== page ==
Max and Iris Stern International Symposium 11
Topographies of Mass Violence

March 31 and April 1, 2017

Musée d’art contemporain de Montréal

Beverley Webster Rolph Hall


The 11th annual Max and Iris Stern International Symposium, Topographies of Mass Violence, was held at the Musée d’art contemporain de Montréal, accompanying the exhibitions Mundos by Teresa Margolles and Now Have a Look at this Machine by Emanuel Licha. The symposium addressed the phenomena of mass violence and the ways in which it is intimately linked to the territories and spaces in which it is perpetrated, but also the spatial and architectural arrangements through which it is mediated.

Mass violence is defined as violence by a government or organized group against certain members of a community or an entire population (members of an ethnic, religious or sexual community, inhabitants of a country). It encompasses violence against a few individuals to several hundred thousand victims: shootings, terrorist acts, feminicides, armed conflict, genocide. While there has always been mass violence, with war being one of the most common manifestations, since the early 1990s the nature of such violence as well as its modes of appearance and representation have changed. Far from making the world a peaceful place, the end of the Cold War and the opening of political, cultural and commercial borders has resulted in ongoing war, even in the heart of Europe, and a resurgence of the oldest forms of mass violence (such as genocide and ethnic cleansing in Rwanda and the Balkans). Recent decades have also been marked by an increase in certain types of mass violence: against women (the Polytechnique massacre, killing of First Nations women), against sexual communities (the shooting in Orlando, murders of transgender people),  against Blacks (police violence) and even against certain social and occupational categories (Charlie Hebdo journalists, Mexican students). Climate change—which has its roots in political decisions about territorial management and is often closely intertwined with conflict—is also a source of broad-scale violence against civilian populations, provoking major movements of people which has in turn resulted in government attempts to impose spatial management on individuals (border walls, refugee camps, apartheids).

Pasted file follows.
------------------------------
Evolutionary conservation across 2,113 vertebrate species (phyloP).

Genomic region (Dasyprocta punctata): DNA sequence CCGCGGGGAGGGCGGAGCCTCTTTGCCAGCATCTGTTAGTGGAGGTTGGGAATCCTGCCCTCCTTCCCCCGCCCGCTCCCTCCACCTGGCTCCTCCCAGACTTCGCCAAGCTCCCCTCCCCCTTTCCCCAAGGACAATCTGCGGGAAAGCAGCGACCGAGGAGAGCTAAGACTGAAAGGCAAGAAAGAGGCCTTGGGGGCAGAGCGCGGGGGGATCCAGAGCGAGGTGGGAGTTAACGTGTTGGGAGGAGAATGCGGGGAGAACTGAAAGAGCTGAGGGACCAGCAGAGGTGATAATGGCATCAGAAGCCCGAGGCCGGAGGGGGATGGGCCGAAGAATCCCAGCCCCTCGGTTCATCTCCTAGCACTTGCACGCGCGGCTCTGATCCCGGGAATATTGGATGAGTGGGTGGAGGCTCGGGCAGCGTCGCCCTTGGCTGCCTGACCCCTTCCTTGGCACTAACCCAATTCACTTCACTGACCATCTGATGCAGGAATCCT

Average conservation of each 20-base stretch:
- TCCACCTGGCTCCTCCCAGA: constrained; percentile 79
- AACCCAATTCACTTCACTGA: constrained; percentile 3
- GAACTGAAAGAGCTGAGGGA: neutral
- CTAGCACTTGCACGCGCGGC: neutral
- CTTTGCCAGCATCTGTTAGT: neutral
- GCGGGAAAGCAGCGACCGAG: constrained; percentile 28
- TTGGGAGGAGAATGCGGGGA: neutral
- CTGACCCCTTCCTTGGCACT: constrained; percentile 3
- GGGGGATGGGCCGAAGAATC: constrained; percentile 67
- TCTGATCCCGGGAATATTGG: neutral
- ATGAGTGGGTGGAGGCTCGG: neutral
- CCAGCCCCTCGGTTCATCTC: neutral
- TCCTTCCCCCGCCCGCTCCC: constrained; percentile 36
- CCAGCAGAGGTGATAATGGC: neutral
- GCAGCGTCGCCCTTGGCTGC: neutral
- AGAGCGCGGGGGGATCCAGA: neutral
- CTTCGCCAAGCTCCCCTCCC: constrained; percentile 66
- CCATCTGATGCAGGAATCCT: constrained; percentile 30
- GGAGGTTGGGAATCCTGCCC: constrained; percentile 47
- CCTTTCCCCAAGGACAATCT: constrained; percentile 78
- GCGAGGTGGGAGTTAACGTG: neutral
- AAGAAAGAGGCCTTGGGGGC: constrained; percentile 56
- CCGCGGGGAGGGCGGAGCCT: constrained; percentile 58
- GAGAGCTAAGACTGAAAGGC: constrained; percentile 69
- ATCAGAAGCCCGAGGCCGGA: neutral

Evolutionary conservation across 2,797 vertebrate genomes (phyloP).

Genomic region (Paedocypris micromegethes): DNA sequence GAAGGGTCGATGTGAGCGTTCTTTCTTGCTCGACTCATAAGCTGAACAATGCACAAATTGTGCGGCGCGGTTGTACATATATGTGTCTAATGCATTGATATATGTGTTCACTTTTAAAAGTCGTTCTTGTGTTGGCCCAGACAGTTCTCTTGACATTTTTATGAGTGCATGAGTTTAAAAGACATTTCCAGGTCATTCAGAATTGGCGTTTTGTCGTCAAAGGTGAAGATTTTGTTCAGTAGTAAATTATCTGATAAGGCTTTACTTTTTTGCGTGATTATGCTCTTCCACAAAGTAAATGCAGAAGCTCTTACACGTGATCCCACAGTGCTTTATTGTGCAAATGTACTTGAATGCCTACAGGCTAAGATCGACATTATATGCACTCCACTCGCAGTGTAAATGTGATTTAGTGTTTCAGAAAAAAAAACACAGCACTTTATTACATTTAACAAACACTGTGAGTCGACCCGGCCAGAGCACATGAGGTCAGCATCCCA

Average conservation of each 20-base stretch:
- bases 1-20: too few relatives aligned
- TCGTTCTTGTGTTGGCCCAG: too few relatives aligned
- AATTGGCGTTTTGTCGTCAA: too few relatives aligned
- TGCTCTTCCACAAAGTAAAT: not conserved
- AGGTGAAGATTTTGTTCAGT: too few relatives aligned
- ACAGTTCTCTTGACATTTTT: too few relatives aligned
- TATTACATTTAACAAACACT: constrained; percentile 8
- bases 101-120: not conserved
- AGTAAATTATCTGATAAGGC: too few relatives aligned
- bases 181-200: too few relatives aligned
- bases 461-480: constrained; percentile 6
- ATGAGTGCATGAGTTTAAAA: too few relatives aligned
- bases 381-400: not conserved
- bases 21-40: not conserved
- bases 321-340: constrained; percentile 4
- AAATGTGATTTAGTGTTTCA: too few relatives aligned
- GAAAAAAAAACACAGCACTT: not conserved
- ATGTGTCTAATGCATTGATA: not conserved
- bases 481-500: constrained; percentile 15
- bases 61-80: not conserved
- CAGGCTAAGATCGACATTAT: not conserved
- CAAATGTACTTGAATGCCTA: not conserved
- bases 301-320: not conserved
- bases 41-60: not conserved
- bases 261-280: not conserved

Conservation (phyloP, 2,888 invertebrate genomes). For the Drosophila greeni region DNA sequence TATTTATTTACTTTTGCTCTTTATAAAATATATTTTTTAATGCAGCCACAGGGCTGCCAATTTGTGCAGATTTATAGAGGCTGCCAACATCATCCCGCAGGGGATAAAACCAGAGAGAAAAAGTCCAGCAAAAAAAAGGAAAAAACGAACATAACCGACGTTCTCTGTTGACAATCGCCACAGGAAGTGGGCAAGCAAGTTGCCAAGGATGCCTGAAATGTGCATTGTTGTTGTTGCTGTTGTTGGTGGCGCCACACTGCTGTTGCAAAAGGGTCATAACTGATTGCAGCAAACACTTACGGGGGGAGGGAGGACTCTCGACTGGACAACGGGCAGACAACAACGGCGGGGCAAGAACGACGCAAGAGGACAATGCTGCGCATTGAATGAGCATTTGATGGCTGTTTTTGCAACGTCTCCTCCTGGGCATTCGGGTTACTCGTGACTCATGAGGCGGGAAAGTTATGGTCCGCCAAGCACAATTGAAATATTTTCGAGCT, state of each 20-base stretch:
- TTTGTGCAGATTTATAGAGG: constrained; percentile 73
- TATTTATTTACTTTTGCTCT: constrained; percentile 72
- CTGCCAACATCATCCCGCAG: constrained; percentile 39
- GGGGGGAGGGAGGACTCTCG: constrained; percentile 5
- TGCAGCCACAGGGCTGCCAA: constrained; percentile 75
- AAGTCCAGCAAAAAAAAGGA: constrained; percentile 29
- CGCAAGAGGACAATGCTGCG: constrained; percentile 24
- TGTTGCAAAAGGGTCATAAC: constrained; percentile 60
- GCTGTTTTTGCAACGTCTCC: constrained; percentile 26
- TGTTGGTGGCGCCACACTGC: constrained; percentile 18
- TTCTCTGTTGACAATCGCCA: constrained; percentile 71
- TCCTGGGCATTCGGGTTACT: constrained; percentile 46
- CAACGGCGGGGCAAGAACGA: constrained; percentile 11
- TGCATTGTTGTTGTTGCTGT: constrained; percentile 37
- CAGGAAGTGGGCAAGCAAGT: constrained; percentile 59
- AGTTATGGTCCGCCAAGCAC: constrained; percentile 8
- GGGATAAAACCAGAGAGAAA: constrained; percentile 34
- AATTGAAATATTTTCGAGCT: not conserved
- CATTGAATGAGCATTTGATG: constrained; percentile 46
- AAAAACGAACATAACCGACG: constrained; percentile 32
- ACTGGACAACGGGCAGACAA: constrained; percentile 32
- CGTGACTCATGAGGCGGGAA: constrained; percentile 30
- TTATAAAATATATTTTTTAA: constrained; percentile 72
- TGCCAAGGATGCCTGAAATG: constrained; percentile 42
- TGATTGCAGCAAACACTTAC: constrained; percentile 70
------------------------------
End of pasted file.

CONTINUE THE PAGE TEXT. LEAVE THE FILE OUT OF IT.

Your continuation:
The ways in which these phenomena are represented has also undergone major transformations since the early 1990s. The first Gulf War marked the start of an intensive production of images of conflict, leading to tight governmental controls on their dissemination. Later, the advent of the Internet and social media allowed new actors to get involved in producing and disseminating such images, including amateur reporters and victims, but also perpetrators, in a trend toward the spectacularization of group killings: the September 11 attacks, the macabre scenes staged by Mexican drug cartels and the executions filmed by the Islamic State.

In this symposium, an international group of specialists in a variety of disciplines (historians of art, architecture and urban planning, of film and media, as well as architects, artists, activists and curators) addressed these phenomena and suggested ways to think about them that go beyond their traditional representations in the media. Their contributions helped us imagine how the investigation of certain spatial artefacts inherent to architecture, city planning or military tactics can lead to a better understanding of these forms of violence.

Mapping, forensic architecture and visual cultures provide tools for conducting such spatial investigations, and certain artistic practices associated with these inquiries seek to offer alternative modes of representation. To escape the media polarization of unrepresentability/spectacularization, but also to counter government erasure and denial of mass violence, many artists take on the role of topographer by recording and representing the traces of this violence in the places where it has been directly or indirectly inscribed. Whether this involves territories where the violence has occurred (such as the Syrian, Iraqi and Libyan deserts; the Highway of Tears in British Columbia and Downtown Eastside in Vancouver; Ciudad Juárez and adjacent neighbourhoods), the evidence that remains (mass graves, destroyed cities, abandoned houses …) or the architectural structures which have made the representation and mediatization possible (war hotels …), mass violence is inseparable from topos.

Max and Iris Stern International Symposiums

Since 2006, the prestigious international symposiums held by the Musée d’art contemporain de Montréal have been known as the Max and Iris Stern International Symposium. From the time the Musée was founded in 1964, Max and Iris Stern contributed significantly to its growth by enriching the Collection with many gifts, including works by Hans Arp, Paul-Émile Borduas, Emily Carr, John Lyman and Jean-Paul Riopelle.

The goal of this annual event is to make the latest research of today’s leading thinkers accessible to the public. These scholars work in a variety of fields, such as art history, aesthetics, sociology and literature. Through this commitment, the Musée wishes to foster a greater understanding of contemporary art and pay tribute to the Sterns by carrying on their vision on the international scene.

Organized by the Musée d’art contemporain de Montréal and the Université du Québec à Montréal Faculty of Arts.